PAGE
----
Jamie will meet with prosecutors later this month. At least 8 federal agencies are investigating the bank.
As the nation’s strongest bank, JPMorgan Chase used to be known for carrying special sway with regulators. Now it increasingly finds itself in the cross hairs of federal authorities.
At least two board members are worried about the mounting problems, and some top executives fear that the bank’s relationships in Washington have frayed as JPMorgan becomes a focus of federal investigations.
In a previously undisclosed case, prosecutors are examining whether JPMorgan failed to fully alert authorities to suspicions about Bernard L. Madoff, according to several people with direct knowledge of the matter.
And nearly a year after reporting a multibillion-dollar trading loss, JPMorgan is facing a criminal inquiry over whether it lied to investors and regulators about the risky wagers, a case that could accelerate when the Federal Bureau of Investigation and other authorities interview top JPMorgan executives in coming weeks.
All told, at least eight federal agencies are investigating the bank, including the Federal Deposit Insurance Corporation, the Commodity Futures Trading Commission and the Securities and Exchange Commission. Federal prosecutors and the F.B.I. in New York are also examining potential wrongdoing at JPMorgan.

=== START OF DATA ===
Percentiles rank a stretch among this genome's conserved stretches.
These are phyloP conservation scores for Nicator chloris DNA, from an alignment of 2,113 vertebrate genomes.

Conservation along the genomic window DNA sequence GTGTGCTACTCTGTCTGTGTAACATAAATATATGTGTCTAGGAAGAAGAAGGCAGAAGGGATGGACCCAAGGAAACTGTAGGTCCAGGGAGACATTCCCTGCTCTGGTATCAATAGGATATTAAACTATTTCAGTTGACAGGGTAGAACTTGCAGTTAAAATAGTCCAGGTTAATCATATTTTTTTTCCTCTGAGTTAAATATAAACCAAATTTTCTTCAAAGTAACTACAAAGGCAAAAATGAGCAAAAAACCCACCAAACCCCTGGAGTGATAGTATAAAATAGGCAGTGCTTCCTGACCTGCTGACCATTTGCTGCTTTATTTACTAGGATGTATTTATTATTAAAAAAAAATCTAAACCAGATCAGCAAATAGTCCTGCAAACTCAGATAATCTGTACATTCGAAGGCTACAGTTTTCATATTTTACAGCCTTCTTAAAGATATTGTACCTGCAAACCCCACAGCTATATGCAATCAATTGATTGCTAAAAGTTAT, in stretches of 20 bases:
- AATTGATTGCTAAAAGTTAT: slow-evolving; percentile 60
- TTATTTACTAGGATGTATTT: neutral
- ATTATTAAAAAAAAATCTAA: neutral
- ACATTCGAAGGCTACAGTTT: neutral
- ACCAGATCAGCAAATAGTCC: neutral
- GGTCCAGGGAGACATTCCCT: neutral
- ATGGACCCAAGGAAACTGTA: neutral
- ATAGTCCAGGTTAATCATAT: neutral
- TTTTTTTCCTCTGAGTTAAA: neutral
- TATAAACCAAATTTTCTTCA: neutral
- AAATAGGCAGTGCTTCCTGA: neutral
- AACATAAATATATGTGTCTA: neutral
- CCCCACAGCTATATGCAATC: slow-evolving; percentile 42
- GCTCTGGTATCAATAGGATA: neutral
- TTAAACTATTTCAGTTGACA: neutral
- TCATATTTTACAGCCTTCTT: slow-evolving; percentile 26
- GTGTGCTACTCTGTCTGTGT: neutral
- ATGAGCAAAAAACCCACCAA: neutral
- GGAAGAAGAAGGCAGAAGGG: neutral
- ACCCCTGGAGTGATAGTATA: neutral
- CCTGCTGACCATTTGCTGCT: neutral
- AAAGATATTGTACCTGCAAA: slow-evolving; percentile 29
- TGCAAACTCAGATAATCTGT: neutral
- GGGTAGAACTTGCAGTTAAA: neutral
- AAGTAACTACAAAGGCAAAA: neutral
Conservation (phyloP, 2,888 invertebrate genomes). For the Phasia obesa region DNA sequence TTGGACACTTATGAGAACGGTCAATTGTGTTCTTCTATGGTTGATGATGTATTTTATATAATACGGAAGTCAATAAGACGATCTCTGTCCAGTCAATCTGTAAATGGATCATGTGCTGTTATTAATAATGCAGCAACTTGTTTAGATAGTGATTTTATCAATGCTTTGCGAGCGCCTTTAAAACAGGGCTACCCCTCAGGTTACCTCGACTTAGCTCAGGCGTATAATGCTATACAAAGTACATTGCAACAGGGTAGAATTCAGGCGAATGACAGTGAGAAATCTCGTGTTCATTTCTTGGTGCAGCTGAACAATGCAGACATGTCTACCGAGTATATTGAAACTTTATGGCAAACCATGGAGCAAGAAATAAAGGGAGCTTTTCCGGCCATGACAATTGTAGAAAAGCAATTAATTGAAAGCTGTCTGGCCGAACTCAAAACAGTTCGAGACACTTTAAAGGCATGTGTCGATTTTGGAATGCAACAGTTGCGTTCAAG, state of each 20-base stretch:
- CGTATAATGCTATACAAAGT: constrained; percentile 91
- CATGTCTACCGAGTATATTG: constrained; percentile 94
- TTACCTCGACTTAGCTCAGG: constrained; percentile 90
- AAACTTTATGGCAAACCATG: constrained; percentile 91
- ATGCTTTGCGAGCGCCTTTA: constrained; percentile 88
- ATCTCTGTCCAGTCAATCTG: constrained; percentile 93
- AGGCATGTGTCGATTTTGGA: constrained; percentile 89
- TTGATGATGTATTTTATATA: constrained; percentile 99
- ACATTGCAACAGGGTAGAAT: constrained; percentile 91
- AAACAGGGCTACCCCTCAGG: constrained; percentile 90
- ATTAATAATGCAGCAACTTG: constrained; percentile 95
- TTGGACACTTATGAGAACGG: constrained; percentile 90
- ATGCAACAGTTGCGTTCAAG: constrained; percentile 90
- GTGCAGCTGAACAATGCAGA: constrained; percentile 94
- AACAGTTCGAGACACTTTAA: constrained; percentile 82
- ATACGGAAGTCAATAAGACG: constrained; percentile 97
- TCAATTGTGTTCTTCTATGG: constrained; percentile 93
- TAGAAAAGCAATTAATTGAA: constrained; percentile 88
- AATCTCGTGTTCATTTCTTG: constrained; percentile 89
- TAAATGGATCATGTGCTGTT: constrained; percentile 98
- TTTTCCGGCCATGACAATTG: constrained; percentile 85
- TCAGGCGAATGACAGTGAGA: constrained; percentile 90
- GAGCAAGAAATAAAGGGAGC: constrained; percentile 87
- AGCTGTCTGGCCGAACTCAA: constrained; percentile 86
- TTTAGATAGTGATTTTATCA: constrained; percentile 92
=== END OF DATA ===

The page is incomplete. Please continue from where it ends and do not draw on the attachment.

A recent misstep points to the growing friction between JPMorgan and regulators as well as to the concerns within the bank. JPMorgan misstated how the bank may have harmed more than 5,000 homeowners in foreclosure, according to several people briefed on the matter. The bank’s primary regulator, the Office of the Comptroller of the Currency, is expected to collect a cash payment from the bank to remedy the flawed review of loans.
The mortgage errors, while by themselves relatively minor, have heightened concerns within JPMorgan because they come on top of the other investigations.
In April, according to people briefed on the matter, senior executives are expected to meet with investigators who are examining the London Whale trading loss. A handful of executives have already met with authorities, but the second round will include Mr. Dimon. While he is not suspected of any wrongdoing, the officials hope Mr. Dimon will help build a case against traders in London suspected of lowballing their losses.
The investigators will also seek information about whether some top bank executives misled investors and regulators about the severity of the losses. Even as losses mounted last year, the bank did not publicly disclose the problem for months. The bank has said that “senior management acted in good faith and never had any intent to mislead anyone.”
But the S.E.C. is also examining such disclosures. And under the Dodd-Frank regulatory law, the F.D.I.C. is investigating the trading loss, according to people briefed on the matter.